I have completed paintings that have 12 layers and that for one to three layers I used the same medium or percentage of oil before the painting seemed to require more oil. It does not have to be much more oil, just a little oilier. (Remember, viscosity conditions must be tuned to the substrate, grounds, brushes to be used and environmental conditions.)
Virtually any combination of the above materials can be used if alkyd is part of the formulation. Be sure to label mediums by percent of oil in the formula and take into account solvents by percent that influence the dilution of the oil. Ignore balsams and varnishes in your oil calculation but consider them as a percentage of the total medium ingredients.
The superior quality of alkyd is a uniting force in all multi-layered paintings. I would stay away from softer resin varnishes. There are many books written which give different formulas for mediums, so I won’t list them. Be creative, don’t be afraid to experiment and take notes on what seems to work. Be aware of the viscosity of the medium for the specific substrate and ground. If your brush drags too much, add more oil, solvent or both to make the right medium. If it feels too slippery, consider adding more resin or balsam (especially in the upper layers). Be sure that each successive layer is equal in oil percentage or slightly greater for proper layer building and adhesion. Above all, don’t be afraid. No one will die. The police won’t arrest you. You may discover a wonderful combination of materials with exactly the right viscosity to produce a masterwork. And, if the wet cushion that you apply doesn’t seem quite right, wipe it off, and reformulate it to get the viscosity and working properties you like. Cheers.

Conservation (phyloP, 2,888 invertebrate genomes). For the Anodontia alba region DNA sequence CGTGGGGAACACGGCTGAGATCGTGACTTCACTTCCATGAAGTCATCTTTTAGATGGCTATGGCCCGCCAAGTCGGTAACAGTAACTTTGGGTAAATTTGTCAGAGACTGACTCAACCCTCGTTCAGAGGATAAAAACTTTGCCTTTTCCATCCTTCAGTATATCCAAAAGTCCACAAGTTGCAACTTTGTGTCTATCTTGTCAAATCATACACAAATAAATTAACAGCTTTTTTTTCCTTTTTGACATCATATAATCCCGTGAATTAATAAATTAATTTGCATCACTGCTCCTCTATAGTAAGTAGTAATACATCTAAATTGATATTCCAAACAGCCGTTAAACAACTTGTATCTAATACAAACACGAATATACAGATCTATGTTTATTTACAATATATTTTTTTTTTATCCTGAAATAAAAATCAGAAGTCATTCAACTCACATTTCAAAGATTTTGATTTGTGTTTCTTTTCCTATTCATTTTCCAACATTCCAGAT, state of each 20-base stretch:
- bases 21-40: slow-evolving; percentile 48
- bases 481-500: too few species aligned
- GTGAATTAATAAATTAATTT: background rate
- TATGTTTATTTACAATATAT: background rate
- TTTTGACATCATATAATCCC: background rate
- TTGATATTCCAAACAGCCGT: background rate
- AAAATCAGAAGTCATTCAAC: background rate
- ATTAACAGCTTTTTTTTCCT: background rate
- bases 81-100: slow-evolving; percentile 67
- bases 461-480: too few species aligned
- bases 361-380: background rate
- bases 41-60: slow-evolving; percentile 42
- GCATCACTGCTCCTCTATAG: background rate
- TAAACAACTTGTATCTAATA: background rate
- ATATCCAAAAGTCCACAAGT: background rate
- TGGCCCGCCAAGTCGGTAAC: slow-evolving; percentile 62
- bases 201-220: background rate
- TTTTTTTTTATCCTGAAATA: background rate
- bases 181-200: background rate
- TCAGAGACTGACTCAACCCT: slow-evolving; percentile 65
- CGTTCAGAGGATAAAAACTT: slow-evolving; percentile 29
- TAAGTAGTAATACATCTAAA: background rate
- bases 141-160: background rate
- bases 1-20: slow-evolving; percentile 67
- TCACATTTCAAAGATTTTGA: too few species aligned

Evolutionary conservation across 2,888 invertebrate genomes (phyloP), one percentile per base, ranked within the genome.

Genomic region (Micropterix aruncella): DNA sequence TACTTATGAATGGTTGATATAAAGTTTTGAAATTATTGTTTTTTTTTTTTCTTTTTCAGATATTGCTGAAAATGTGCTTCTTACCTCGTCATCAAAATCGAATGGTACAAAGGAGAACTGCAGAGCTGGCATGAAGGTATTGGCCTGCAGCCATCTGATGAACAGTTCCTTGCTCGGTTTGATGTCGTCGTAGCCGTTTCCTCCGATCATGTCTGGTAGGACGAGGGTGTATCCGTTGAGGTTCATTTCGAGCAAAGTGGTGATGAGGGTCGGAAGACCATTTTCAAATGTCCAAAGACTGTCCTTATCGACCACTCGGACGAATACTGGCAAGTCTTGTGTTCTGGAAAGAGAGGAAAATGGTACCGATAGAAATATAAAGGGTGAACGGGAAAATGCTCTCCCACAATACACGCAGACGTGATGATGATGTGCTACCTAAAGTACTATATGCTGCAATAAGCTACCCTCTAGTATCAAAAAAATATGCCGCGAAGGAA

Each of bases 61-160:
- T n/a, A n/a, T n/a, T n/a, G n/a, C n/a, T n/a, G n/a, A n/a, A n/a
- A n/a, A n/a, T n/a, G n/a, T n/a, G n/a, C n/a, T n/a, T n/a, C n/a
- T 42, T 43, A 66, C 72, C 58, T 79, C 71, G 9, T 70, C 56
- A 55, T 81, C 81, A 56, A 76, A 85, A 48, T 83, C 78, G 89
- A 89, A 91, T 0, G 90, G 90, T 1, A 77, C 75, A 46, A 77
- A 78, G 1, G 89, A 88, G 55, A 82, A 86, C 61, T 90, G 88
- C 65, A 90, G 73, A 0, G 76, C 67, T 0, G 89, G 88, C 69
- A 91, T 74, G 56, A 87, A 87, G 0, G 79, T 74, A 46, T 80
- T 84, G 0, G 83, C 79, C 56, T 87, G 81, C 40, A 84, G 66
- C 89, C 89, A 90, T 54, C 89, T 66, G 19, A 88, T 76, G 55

Now those whose job it is to patrol such bastions of inexactitudes and generalizations will have lots to critique in my words. That’s okay. Take it for what it is worth and realize that because of the number of variables in substrates, grounds, brush types and environmental conditions, it is hard to make iron clad statements about what will work under all conditions. What I have tried to do here is inspire thought and questions, and give some practical conclusions drawn from much experimentation. I have not tried to list the chemical formulations of the above medium components; others have done that in technical manuals. I have tried to give practical usage guidelines on a much more informal basis as well as promote the idea that medium usage can be as creative as the actual paintings.
Written by Kenneth Freed.